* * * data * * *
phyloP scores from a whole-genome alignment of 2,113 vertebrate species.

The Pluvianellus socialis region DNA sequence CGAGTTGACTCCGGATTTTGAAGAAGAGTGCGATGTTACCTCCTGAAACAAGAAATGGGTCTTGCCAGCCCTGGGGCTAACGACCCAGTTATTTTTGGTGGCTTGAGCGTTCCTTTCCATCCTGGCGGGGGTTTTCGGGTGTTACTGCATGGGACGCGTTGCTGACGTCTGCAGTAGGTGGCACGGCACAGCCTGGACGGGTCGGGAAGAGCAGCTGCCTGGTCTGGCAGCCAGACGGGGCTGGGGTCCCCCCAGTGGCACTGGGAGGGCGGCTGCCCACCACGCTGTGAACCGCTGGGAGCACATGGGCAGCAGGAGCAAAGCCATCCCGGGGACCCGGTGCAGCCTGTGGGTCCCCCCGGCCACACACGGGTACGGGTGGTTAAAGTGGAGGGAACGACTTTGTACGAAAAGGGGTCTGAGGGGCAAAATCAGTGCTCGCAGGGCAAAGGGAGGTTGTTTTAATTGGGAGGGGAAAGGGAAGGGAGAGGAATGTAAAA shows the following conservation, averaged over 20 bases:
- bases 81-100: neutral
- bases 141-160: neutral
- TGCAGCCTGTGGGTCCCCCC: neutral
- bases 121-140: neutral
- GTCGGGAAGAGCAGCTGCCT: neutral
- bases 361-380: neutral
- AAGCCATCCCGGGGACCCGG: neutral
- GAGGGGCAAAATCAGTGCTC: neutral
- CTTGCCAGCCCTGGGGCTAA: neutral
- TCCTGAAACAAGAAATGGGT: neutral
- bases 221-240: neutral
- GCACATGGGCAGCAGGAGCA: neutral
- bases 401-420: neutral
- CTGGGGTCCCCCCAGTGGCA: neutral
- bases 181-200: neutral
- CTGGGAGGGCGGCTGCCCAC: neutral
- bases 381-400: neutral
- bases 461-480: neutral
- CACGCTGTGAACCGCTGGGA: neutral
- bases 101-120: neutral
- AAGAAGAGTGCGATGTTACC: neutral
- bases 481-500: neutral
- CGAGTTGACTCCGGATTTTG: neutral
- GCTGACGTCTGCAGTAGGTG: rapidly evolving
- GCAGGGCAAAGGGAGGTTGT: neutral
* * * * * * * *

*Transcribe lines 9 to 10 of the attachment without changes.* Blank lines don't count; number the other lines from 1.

- AAGCCATCCCGGGGACCCGG: neutral
- GAGGGGCAAAATCAGTGCTC: neutral